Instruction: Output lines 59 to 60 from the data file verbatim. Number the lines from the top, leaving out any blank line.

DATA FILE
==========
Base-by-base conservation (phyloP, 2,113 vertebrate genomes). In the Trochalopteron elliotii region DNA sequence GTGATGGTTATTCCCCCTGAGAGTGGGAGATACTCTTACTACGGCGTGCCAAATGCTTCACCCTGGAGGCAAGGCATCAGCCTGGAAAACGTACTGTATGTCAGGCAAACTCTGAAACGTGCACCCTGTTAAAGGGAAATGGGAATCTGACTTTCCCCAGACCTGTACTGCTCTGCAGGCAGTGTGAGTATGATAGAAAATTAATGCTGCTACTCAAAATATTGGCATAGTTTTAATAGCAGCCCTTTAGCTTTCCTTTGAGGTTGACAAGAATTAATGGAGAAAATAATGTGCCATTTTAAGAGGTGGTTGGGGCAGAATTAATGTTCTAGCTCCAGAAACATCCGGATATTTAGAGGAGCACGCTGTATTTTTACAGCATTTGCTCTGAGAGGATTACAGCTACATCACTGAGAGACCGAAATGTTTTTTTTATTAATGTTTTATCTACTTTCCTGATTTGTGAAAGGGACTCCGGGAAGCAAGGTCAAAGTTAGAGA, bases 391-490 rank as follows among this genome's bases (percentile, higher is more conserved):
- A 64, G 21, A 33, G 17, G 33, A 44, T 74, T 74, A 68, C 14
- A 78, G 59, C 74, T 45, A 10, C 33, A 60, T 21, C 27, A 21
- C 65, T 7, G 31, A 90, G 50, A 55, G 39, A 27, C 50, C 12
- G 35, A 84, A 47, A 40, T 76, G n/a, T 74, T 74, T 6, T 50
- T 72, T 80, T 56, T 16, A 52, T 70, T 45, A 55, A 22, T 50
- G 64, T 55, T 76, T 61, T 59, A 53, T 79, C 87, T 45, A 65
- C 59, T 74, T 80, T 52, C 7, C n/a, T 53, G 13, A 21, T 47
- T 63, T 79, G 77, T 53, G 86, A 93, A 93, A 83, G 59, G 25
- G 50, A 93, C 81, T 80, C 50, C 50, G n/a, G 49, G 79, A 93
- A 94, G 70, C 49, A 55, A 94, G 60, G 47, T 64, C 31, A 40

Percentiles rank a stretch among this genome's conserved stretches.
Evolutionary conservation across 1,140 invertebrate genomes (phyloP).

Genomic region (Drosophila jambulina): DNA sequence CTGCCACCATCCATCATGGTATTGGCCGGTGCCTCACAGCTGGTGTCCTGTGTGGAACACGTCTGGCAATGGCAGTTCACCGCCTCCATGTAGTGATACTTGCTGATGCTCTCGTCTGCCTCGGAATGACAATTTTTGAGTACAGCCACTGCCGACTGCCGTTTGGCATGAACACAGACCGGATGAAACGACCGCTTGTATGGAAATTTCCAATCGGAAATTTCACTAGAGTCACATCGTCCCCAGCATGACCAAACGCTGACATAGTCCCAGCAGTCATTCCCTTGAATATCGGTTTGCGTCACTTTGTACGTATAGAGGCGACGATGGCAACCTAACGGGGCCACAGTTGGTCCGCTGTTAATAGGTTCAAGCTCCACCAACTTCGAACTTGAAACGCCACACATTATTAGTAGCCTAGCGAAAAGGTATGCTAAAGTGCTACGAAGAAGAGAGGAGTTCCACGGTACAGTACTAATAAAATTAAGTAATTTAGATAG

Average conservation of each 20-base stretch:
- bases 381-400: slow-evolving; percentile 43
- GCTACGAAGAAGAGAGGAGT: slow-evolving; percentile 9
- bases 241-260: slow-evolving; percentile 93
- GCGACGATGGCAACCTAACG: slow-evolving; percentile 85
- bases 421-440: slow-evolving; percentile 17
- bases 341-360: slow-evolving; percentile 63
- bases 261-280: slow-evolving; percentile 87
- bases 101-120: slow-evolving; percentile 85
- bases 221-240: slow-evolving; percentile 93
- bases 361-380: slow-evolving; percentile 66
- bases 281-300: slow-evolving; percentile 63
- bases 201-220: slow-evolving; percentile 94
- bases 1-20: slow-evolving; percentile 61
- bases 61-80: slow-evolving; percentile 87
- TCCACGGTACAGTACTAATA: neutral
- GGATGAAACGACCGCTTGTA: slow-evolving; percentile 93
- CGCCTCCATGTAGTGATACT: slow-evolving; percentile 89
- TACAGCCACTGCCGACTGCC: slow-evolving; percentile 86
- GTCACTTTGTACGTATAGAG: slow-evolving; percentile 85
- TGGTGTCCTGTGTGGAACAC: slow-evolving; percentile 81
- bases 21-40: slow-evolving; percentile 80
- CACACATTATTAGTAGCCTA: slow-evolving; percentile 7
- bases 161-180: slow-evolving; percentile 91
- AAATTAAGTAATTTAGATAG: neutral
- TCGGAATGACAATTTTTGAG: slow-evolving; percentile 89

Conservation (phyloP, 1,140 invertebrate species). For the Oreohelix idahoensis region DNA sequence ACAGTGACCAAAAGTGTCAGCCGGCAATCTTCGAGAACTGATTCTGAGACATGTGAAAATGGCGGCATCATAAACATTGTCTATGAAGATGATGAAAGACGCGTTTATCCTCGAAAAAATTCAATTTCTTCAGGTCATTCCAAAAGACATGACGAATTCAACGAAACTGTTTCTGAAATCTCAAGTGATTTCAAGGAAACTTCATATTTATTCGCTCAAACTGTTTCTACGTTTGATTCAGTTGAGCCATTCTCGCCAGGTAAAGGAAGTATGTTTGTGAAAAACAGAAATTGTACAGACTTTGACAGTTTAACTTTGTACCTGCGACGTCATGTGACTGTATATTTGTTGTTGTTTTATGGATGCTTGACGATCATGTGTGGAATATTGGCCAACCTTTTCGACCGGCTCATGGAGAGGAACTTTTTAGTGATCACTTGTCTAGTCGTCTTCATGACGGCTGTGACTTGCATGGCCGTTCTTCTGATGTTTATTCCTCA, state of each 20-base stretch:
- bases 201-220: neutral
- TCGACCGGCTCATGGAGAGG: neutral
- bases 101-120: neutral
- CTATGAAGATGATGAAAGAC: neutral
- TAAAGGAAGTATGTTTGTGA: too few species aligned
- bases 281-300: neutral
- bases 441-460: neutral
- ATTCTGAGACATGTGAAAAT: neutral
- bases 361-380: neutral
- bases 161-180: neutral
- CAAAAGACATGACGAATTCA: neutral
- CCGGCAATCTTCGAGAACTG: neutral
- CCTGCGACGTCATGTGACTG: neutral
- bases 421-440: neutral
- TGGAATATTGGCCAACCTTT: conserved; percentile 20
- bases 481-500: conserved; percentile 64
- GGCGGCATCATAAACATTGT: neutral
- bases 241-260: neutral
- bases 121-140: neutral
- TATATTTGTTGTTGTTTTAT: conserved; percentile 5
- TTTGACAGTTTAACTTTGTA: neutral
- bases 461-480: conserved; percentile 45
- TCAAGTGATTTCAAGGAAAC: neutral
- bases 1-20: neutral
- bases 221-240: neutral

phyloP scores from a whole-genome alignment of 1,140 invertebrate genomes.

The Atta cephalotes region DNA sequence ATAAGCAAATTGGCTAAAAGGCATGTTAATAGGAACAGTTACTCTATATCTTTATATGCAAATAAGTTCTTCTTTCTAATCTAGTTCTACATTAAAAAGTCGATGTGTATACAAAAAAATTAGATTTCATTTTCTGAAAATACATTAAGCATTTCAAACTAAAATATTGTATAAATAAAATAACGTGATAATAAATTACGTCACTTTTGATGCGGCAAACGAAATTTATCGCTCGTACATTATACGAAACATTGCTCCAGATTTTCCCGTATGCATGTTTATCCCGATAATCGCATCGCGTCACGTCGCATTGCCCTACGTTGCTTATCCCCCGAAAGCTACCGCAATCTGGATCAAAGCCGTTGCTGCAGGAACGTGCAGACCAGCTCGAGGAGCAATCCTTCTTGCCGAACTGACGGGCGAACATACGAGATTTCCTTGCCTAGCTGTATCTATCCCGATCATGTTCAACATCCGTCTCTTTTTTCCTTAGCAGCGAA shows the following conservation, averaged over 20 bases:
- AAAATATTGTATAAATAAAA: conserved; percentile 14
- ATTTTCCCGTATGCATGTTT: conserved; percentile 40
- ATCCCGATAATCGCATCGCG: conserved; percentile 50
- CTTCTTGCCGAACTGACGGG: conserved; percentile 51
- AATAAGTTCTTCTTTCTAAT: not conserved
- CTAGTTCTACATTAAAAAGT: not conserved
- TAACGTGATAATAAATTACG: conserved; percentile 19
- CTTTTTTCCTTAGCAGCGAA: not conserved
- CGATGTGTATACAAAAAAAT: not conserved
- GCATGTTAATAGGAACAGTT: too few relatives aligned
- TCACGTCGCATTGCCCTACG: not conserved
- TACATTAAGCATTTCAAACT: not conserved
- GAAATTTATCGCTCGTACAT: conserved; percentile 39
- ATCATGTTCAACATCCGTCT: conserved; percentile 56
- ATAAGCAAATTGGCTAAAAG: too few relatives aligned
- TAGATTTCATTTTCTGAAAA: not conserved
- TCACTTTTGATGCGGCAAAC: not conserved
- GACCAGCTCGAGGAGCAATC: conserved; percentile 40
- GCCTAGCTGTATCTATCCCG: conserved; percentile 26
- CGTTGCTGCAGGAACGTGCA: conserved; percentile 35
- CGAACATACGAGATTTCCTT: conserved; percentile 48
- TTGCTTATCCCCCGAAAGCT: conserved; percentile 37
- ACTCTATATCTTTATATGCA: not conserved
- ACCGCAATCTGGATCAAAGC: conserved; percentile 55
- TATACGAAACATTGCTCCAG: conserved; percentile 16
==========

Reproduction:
- bases 241-260: neutral
- bases 121-140: neutral